What is Pilates?

Pilates F.A.Q.


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  1. Why has Pilates become so popular in recent years?

  2. Over the years as the fitness industry has grown and diversified the need for an exercise system that addresses the individual's needs has surfaced. Unlike mindless repetitive exercise programs, the Pilates method focuses on the inherent weakness existing in every person. By stressing core strength and flexibility, and posture, clients see continuing results; they look better, feel better and are challenged on multiple levels.

  3. What should I look for in a Pilates Instructor?

  4. The quality and duration of training are the most important factors to consider when selecting an instructor or studio for Pilates training. The fact that an instructor is certified doesn't mean that they have received much in the way of training. Certifications have been available for years with as little as a single weekend's training, and some of Joseph Pilates' original protégé's sometimes certified instructors with as little as a week of supervised training. The key questions are "how many hours of training did you receive?", and "who gave you most of your training?"

    Bryan Peters received approximately 500 hours of training, principally from Michael King, the founder of the Pilates Institute of London. Bryan received additional training from Alan Herdman, who introduced Pilates to England and established the first Pilates studio in Houston. In addition, Bryan is certified by Physical Mind Institute, one of the first national organizations to certify instructors. Sarah Marquez received approximately 480 hours of training, principally from Bryan Peters. She also has a Mat work certification from the Physical Mind Institute. All instructors have had numerous hours of continuing education for local and national Pilates and fitness experts.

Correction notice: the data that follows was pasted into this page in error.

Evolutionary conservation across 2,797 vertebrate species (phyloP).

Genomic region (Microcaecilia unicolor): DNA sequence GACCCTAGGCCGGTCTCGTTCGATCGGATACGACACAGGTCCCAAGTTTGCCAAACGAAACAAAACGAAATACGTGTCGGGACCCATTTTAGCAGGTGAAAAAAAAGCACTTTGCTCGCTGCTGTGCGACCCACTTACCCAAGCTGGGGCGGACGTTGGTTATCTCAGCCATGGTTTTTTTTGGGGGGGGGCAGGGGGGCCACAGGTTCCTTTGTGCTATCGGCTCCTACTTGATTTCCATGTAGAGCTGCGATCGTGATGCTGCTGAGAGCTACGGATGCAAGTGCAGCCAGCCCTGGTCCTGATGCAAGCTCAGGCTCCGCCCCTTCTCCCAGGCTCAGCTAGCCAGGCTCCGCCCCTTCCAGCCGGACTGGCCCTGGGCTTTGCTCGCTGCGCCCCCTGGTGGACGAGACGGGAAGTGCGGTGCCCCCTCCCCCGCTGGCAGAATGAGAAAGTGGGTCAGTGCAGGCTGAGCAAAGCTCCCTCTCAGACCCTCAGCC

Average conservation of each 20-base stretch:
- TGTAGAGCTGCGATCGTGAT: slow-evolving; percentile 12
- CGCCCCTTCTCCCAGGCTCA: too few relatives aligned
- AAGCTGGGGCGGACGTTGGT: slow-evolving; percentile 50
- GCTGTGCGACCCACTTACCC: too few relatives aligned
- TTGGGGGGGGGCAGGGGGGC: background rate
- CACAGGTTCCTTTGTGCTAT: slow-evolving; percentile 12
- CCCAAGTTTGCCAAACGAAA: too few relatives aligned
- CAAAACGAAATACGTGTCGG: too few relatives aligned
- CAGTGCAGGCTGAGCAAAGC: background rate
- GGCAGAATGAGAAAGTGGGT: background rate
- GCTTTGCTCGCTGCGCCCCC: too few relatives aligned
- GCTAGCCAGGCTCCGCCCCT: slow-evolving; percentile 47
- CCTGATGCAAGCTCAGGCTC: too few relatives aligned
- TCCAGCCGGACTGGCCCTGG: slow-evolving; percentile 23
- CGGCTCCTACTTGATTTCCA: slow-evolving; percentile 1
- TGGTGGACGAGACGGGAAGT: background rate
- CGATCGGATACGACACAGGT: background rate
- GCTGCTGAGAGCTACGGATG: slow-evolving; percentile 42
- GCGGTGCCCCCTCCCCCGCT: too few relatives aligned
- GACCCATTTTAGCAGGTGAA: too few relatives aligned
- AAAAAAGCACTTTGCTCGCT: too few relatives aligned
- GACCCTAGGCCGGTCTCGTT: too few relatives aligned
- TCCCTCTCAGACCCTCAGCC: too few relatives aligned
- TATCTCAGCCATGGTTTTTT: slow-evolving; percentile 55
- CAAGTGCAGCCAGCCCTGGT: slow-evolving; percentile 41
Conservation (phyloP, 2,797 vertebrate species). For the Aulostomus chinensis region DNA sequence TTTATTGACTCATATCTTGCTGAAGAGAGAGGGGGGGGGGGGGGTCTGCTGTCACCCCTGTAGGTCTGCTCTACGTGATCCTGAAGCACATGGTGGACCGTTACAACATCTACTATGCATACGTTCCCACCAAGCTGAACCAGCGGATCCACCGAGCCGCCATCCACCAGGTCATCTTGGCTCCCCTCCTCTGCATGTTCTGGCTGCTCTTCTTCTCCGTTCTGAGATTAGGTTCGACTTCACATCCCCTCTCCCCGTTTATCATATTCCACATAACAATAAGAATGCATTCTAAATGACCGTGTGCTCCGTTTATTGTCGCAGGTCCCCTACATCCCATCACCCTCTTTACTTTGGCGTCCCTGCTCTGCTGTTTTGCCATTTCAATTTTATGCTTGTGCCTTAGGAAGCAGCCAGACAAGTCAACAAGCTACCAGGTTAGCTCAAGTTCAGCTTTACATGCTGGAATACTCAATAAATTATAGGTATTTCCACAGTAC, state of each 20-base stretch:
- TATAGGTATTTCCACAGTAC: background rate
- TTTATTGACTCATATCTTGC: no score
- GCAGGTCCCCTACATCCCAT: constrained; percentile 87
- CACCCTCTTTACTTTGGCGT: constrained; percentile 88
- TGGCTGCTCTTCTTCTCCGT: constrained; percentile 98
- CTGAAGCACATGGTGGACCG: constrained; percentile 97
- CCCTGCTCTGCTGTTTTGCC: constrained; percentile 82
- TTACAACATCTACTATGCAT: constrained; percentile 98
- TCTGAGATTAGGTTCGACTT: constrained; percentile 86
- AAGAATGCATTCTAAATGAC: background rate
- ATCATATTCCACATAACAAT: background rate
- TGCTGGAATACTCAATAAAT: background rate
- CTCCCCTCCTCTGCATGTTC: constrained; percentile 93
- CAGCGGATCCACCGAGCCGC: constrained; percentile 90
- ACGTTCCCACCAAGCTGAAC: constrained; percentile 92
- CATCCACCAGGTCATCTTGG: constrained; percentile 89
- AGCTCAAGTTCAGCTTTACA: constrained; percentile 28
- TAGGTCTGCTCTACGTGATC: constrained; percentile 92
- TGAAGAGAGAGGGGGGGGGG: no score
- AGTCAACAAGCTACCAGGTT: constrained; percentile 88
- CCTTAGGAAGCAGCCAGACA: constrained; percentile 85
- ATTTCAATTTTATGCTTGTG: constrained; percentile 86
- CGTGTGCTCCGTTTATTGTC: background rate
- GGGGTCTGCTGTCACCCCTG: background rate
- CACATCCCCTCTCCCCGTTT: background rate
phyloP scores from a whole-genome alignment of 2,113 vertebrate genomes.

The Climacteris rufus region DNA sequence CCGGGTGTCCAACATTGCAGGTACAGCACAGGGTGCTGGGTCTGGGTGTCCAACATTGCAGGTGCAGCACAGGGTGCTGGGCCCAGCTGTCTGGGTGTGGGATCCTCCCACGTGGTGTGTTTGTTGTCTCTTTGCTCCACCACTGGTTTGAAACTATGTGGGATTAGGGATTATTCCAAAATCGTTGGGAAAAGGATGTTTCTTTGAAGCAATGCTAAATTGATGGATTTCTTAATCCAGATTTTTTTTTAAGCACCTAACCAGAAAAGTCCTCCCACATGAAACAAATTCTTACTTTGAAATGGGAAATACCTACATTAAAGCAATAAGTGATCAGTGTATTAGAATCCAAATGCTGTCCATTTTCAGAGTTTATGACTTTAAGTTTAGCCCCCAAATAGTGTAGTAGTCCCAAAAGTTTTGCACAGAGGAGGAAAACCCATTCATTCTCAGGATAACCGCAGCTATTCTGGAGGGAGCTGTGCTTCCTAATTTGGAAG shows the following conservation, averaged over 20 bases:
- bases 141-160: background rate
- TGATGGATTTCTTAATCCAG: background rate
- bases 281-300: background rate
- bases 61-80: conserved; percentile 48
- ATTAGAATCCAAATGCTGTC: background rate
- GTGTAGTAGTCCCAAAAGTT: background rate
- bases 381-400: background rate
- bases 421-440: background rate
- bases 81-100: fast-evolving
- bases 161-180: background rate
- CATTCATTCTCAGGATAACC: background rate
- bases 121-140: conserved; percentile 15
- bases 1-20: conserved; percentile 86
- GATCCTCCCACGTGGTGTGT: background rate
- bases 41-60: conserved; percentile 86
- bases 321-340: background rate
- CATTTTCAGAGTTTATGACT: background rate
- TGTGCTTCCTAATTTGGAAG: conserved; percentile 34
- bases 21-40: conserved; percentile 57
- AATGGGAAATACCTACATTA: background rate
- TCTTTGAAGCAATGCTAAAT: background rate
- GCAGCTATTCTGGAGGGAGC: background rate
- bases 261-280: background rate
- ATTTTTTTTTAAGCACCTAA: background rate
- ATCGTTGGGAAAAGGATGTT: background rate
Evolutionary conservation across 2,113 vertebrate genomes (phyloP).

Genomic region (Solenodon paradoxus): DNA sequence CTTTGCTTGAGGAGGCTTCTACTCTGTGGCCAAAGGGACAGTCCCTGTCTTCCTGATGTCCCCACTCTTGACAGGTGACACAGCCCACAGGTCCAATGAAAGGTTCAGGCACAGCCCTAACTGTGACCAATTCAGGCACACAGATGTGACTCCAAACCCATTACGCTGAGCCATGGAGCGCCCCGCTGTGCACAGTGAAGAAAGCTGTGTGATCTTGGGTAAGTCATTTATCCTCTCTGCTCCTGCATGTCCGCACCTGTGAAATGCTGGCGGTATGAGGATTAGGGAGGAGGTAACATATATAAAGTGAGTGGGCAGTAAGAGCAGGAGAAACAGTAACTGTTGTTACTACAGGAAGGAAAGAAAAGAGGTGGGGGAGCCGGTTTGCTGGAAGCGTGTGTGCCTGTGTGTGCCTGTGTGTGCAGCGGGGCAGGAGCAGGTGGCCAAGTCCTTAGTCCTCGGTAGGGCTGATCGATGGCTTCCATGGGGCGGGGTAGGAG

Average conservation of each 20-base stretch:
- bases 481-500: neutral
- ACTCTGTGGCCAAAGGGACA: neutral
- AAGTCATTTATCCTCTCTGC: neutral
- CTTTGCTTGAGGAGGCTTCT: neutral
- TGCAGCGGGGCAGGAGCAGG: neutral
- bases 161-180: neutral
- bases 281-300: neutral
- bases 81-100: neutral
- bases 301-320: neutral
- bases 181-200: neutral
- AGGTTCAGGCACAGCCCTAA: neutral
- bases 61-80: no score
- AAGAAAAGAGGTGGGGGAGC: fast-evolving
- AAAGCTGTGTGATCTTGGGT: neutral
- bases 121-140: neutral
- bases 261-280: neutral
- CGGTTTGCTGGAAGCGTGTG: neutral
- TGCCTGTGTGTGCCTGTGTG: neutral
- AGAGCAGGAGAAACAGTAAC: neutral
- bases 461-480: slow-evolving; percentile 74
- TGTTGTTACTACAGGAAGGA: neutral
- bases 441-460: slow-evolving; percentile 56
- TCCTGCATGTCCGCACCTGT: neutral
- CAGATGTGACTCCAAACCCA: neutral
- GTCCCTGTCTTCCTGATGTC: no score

Another key factor to consider is the instructor's ability to tailor the Pilates Method to the individual needs of the client. Whether one is seeking general fitness, improvement of a golf game, or remedial rehabilitation, a good Pilates instructor should be able to combine knowledge of anatomy and physiology with the Pilates Method to develop a tailored program that is right for each individual client. Many certified Pilates instructors may be able to show their clients how to perform Pilates exercises, but may lack sufficient training and experience to know how to modify the exercises so that the client receives the most benefit.

  5. Can Pilates help my aching back?

  6. If you have the type of back ache common to people in their forties or fifties, Pilates exercises and core training are usually quite effective in reducing pain levels. Many of our clients report that their back pain diminishes after just five or six sessions in the Pilates Studio. Without appropriate exercise, as the body ages, muscles begin to weaken. Other muscles may actually get stronger to help take up the slack. By creating a balance in the musculature of the spine and pelvis through  appropriate stretching and strengthening, back pain caused by poor body alignment and mechanics is greatly reduced.

  7. Should I do mat classes, or studio work with equipment?

  8. The primary goals of the Pilates Method are the development of better posture, increased flexibility, greater physical strength (especially in the core muscle group), and sculpting and defining of the body. Studio sessions emphasize work on equipment with personalized instruction. This provides the most intensive and individualized study of Pilates. It is important to be aware, that like instructors, there are various grades of equipment. The reformer and Cadillac intended for professional studio use are far superior to those marketed to the private sector. Mat classes are based on the original exercises developed by Joseph Pilates (the equipment came later). The format of a mat class, with one instructor and up to 15 clients, does not allow much individual attention.